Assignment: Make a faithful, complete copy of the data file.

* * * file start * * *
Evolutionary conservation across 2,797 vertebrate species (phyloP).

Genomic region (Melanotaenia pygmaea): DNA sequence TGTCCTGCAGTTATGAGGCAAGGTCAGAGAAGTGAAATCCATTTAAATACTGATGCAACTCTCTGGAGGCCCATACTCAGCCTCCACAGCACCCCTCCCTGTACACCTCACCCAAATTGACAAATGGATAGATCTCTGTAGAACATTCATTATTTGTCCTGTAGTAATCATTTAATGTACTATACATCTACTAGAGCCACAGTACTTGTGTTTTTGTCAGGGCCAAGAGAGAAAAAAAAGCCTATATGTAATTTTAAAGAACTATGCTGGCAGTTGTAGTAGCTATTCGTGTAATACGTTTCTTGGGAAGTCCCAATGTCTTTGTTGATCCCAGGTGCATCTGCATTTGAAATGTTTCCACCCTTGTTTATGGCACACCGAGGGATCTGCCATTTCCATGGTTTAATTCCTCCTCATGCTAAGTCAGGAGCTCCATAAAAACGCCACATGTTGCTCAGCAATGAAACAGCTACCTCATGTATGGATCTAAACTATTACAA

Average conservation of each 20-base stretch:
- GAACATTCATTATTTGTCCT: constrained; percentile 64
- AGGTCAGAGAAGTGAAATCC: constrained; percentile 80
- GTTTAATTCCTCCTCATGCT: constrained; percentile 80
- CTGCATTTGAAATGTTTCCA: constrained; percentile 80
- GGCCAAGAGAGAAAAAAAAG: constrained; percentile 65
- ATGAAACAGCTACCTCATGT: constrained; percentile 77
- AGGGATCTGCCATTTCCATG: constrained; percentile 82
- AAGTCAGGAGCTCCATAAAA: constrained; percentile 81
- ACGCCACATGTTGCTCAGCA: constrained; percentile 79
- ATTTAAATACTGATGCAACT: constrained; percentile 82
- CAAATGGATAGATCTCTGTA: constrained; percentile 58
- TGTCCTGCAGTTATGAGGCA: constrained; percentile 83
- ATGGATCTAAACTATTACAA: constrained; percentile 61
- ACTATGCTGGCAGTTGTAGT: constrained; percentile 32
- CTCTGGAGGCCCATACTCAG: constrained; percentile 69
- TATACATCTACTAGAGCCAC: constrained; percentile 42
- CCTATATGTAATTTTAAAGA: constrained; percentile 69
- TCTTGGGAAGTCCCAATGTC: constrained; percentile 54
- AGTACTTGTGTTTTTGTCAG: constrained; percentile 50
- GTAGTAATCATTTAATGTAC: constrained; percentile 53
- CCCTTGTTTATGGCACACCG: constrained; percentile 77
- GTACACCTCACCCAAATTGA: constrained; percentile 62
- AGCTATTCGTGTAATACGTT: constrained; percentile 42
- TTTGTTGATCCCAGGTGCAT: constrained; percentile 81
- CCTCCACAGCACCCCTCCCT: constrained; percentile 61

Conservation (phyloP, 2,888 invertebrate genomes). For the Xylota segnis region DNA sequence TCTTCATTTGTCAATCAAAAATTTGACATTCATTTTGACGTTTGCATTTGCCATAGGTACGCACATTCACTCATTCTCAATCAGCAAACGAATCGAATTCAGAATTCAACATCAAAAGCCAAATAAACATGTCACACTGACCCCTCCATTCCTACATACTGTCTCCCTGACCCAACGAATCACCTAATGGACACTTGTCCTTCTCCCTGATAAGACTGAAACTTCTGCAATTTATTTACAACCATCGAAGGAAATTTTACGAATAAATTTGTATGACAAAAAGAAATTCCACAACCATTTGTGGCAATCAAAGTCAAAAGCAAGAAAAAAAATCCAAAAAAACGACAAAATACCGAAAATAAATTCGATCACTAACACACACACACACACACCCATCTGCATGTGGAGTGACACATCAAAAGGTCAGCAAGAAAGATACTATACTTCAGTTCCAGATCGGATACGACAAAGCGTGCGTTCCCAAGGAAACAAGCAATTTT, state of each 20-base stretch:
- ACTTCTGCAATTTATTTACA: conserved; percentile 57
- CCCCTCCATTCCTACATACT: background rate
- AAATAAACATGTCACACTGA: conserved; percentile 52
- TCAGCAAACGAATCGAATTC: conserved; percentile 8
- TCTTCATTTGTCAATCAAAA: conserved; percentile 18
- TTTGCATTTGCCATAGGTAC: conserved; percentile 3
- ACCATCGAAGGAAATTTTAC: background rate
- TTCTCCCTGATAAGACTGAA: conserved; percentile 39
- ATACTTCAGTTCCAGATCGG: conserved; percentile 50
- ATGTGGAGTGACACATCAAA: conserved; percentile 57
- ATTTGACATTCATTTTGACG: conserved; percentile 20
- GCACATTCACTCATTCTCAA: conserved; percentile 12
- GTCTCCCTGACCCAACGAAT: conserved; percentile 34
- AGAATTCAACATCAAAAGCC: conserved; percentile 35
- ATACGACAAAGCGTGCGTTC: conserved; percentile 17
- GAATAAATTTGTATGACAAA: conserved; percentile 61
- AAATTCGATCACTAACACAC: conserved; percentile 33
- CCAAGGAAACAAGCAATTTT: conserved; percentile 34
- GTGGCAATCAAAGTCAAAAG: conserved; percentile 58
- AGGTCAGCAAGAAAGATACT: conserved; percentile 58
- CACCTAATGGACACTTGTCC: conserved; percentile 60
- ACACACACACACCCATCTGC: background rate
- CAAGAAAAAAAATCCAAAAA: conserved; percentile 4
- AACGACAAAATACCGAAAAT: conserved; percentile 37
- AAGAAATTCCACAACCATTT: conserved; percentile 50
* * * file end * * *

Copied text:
Evolutionary conservation across 2,797 vertebrate species (phyloP).

Genomic region (Melanotaenia pygmaea): DNA sequence TGTCCTGCAGTTATGAGGCAAGGTCAGAGAAGTGAAATCCATTTAAATACTGATGCAACTCTCTGGAGGCCCATACTCAGCCTCCACAGCACCCCTCCCTGTACACCTCACCCAAATTGACAAATGGATAGATCTCTGTAGAACATTCATTATTTGTCCTGTAGTAATCATTTAATGTACTATACATCTACTAGAGCCACAGTACTTGTGTTTTTGTCAGGGCCAAGAGAGAAAAAAAAGCCTATATGTAATTTTAAAGAACTATGCTGGCAGTTGTAGTAGCTATTCGTGTAATACGTTTCTTGGGAAGTCCCAATGTCTTTGTTGATCCCAGGTGCATCTGCATTTGAAATGTTTCCACCCTTGTTTATGGCACACCGAGGGATCTGCCATTTCCATGGTTTAATTCCTCCTCATGCTAAGTCAGGAGCTCCATAAAAACGCCACATGTTGCTCAGCAATGAAACAGCTACCTCATGTATGGATCTAAACTATTACAA

Average conservation of each 20-base stretch:
- GAACATTCATTATTTGTCCT: constrained; percentile 64
- AGGTCAGAGAAGTGAAATCC: constrained; percentile 80
- GTTTAATTCCTCCTCATGCT: constrained; percentile 80
- CTGCATTTGAAATGTTTCCA: constrained; percentile 80
- GGCCAAGAGAGAAAAAAAAG: constrained; percentile 65
- ATGAAACAGCTACCTCATGT: constrained; percentile 77
- AGGGATCTGCCATTTCCATG: constrained; percentile 82
- AAGTCAGGAGCTCCATAAAA: constrained; percentile 81
- ACGCCACATGTTGCTCAGCA: constrained; percentile 79
- ATTTAAATACTGATGCAACT: constrained; percentile 82
- CAAATGGATAGATCTCTGTA: constrained; percentile 58
- TGTCCTGCAGTTATGAGGCA: constrained; percentile 83
- ATGGATCTAAACTATTACAA: constrained; percentile 61
- ACTATGCTGGCAGTTGTAGT: constrained; percentile 32
- CTCTGGAGGCCCATACTCAG: constrained; percentile 69
- TATACATCTACTAGAGCCAC: constrained; percentile 42
- CCTATATGTAATTTTAAAGA: constrained; percentile 69
- TCTTGGGAAGTCCCAATGTC: constrained; percentile 54
- AGTACTTGTGTTTTTGTCAG: constrained; percentile 50
- GTAGTAATCATTTAATGTAC: constrained; percentile 53
- CCCTTGTTTATGGCACACCG: constrained; percentile 77
- GTACACCTCACCCAAATTGA: constrained; percentile 62
- AGCTATTCGTGTAATACGTT: constrained; percentile 42
- TTTGTTGATCCCAGGTGCAT: constrained; percentile 81
- CCTCCACAGCACCCCTCCCT: constrained; percentile 61

Conservation (phyloP, 2,888 invertebrate genomes). For the Xylota segnis region DNA sequence TCTTCATTTGTCAATCAAAAATTTGACATTCATTTTGACGTTTGCATTTGCCATAGGTACGCACATTCACTCATTCTCAATCAGCAAACGAATCGAATTCAGAATTCAACATCAAAAGCCAAATAAACATGTCACACTGACCCCTCCATTCCTACATACTGTCTCCCTGACCCAACGAATCACCTAATGGACACTTGTCCTTCTCCCTGATAAGACTGAAACTTCTGCAATTTATTTACAACCATCGAAGGAAATTTTACGAATAAATTTGTATGACAAAAAGAAATTCCACAACCATTTGTGGCAATCAAAGTCAAAAGCAAGAAAAAAAATCCAAAAAAACGACAAAATACCGAAAATAAATTCGATCACTAACACACACACACACACACCCATCTGCATGTGGAGTGACACATCAAAAGGTCAGCAAGAAAGATACTATACTTCAGTTCCAGATCGGATACGACAAAGCGTGCGTTCCCAAGGAAACAAGCAATTTT, state of each 20-base stretch:
- ACTTCTGCAATTTATTTACA: conserved; percentile 57
- CCCCTCCATTCCTACATACT: background rate
- AAATAAACATGTCACACTGA: conserved; percentile 52
- TCAGCAAACGAATCGAATTC: conserved; percentile 8
- TCTTCATTTGTCAATCAAAA: conserved; percentile 18
- TTTGCATTTGCCATAGGTAC: conserved; percentile 3
- ACCATCGAAGGAAATTTTAC: background rate
- TTCTCCCTGATAAGACTGAA: conserved; percentile 39
- ATACTTCAGTTCCAGATCGG: conserved; percentile 50
- ATGTGGAGTGACACATCAAA: conserved; percentile 57
- ATTTGACATTCATTTTGACG: conserved; percentile 20
- GCACATTCACTCATTCTCAA: conserved; percentile 12
- GTCTCCCTGACCCAACGAAT: conserved; percentile 34
- AGAATTCAACATCAAAAGCC: conserved; percentile 35
- ATACGACAAAGCGTGCGTTC: conserved; percentile 17
- GAATAAATTTGTATGACAAA: conserved; percentile 61
- AAATTCGATCACTAACACAC: conserved; percentile 33
- CCAAGGAAACAAGCAATTTT: conserved; percentile 34
- GTGGCAATCAAAGTCAAAAG: conserved; percentile 58
- AGGTCAGCAAGAAAGATACT: conserved; percentile 58
- CACCTAATGGACACTTGTCC: conserved; percentile 60
- ACACACACACACCCATCTGC: background rate
- CAAGAAAAAAAATCCAAAAA: conserved; percentile 4
- AACGACAAAATACCGAAAAT: conserved; percentile 37
- AAGAAATTCCACAACCATTT: conserved; percentile 50